Faith in the Halls of Power: How Evangelicals Joined the American Elite

Faith in the Halls of Power: How Evangelicals Joined the American Elite

Faith in the Halls of Power: How Evangelicals Joined the American Elite

Faith in the Halls of Power: How Evangelicals Joined the American Elite


Evangelicals, once at the periphery of American life, now wield power in the White House and on Wall Street, at Harvard and in Hollywood. How have they reached the pinnacles of power in such a short time? And what does this mean for evangelicals--and for America?

Drawing on personal interviews with an astonishing array of prominent Americans--including two former Presidents, dozens of political and government leaders, more than 100 top business executives, plus Hollywood moguls, intellectuals, athletes, and other powerful figures--D. Michael Lindsay shows first-hand how they are bringing their vision of moral leadership into the public square. This riveting volume tells us who the real evangelical power brokers are, how they rose to prominence, and what they're doing with their clout. Lindsay reveals that evangelicals are now at home in the executive suite and on the studio lot, and from those lofty perches they have used their influence, money, and ideas to build up the evangelical movement and introduce it to the wider American society. They are leaders of powerful institutions and their goals are ambitious--to bring Christian principles to bear on virtually every aspect of American life.

Along the way, the book is packed with fascinating stories and striking insights. Lindsay shows how evangelicals became a force in American foreign policy, how Fortune 500 companies are becoming faith-friendly, and how the new generation of the faithful is led by cosmopolitan evangelicals. These are well-educated men and women who read both The New York Times and Christianity Today, and who are wary of the evangelical masses' penchant for polarizing rhetoric, apocalyptic pot-boilers, and bad Christian rock. Perhaps most startling is the importance of personal relationships between leaders--a quiet conversation after Bible study can have more impact than thousands of people marching in the streets.

Faith in the Halls of Powertakes us inside the rarified world of the evangelical elite--beyond the hysterical panic and chest-thumping pride--to give us the real story behind the evangelical ascendancy in America.


Atop 30 Rockefeller Plaza in one of Manhattan’s most celebrated ballrooms, media mogul Rupert Murdoch stepped up to a microphone. It was September 2004, and gathered before him was a Who’s Who of the New York publishing elite. “When an author sells a million copies of his book, we think he’s a genius. When he sells twenty million, we say we’re the geniuses.”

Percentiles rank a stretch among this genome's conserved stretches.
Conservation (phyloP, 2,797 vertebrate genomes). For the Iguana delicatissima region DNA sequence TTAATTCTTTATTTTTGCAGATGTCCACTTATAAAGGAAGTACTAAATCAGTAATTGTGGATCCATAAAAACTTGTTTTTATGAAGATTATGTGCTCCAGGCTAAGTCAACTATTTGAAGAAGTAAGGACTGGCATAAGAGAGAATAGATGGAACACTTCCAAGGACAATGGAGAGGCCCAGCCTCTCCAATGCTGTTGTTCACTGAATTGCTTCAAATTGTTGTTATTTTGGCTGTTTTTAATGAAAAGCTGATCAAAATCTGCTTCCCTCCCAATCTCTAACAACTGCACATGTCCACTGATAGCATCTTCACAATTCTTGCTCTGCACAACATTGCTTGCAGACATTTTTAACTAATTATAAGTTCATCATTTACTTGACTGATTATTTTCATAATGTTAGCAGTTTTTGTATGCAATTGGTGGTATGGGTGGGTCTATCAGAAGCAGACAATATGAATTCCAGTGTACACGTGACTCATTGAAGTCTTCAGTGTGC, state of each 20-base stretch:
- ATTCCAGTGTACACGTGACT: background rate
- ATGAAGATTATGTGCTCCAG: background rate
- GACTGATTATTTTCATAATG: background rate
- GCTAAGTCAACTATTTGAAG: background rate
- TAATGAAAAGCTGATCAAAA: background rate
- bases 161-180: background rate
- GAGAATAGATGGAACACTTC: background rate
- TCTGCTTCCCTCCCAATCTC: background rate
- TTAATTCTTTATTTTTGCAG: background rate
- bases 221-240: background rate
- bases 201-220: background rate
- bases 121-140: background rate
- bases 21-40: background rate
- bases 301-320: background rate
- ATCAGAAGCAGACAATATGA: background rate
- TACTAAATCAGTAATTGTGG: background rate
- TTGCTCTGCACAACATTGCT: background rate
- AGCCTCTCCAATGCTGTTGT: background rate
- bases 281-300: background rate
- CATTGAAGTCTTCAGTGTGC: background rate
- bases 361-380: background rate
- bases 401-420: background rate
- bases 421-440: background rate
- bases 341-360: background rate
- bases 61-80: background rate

Murdoch was introducing Rick Warren, a folksy Southern Baptist preacher from suburban southern California. As head of the media conglomerate that published Warren’s The Purpose-Driven Life, Murdoch had much to smile about. The book had become the bestselling work of nonfiction in history (other than the Bible) and had been translated into more than fifty different languages. Long before this, Warren had made a name for himself in evangelical circles. An earlier book, The Purpose-Driven Church, had sold a million copies, and over the years thousands of pastors had attended conferences to hear Warren and his staff talk about their approach to church growth.

That evening Warren had invited several of his friends from California to the party, and a handful of fellow evangelicals from the East Coast were in attendance as well. This was Warren’s “coming out” party—a recognition that he was now part of the nation’s elite. As I spoke to Warren’s wife, Kay, she casually mentioned that she had met Dan Rather’s wife the night before for dinner. During the party I spotted several Fortune 500 CEOs around the room. Warren was now not just a religious leader but a public leader, endowed with responsibility and influence far beyond the evangelical world.

The mood was festive and lively, but the two groups didn’t mix all that well. I was there at the invitation of a friend who knew I was doing research on America’s leadership and evangelicals. I introduced myself to an editor from another publishing house. Upon hearing that I was from Princeton, she assumed I was part of the . . .

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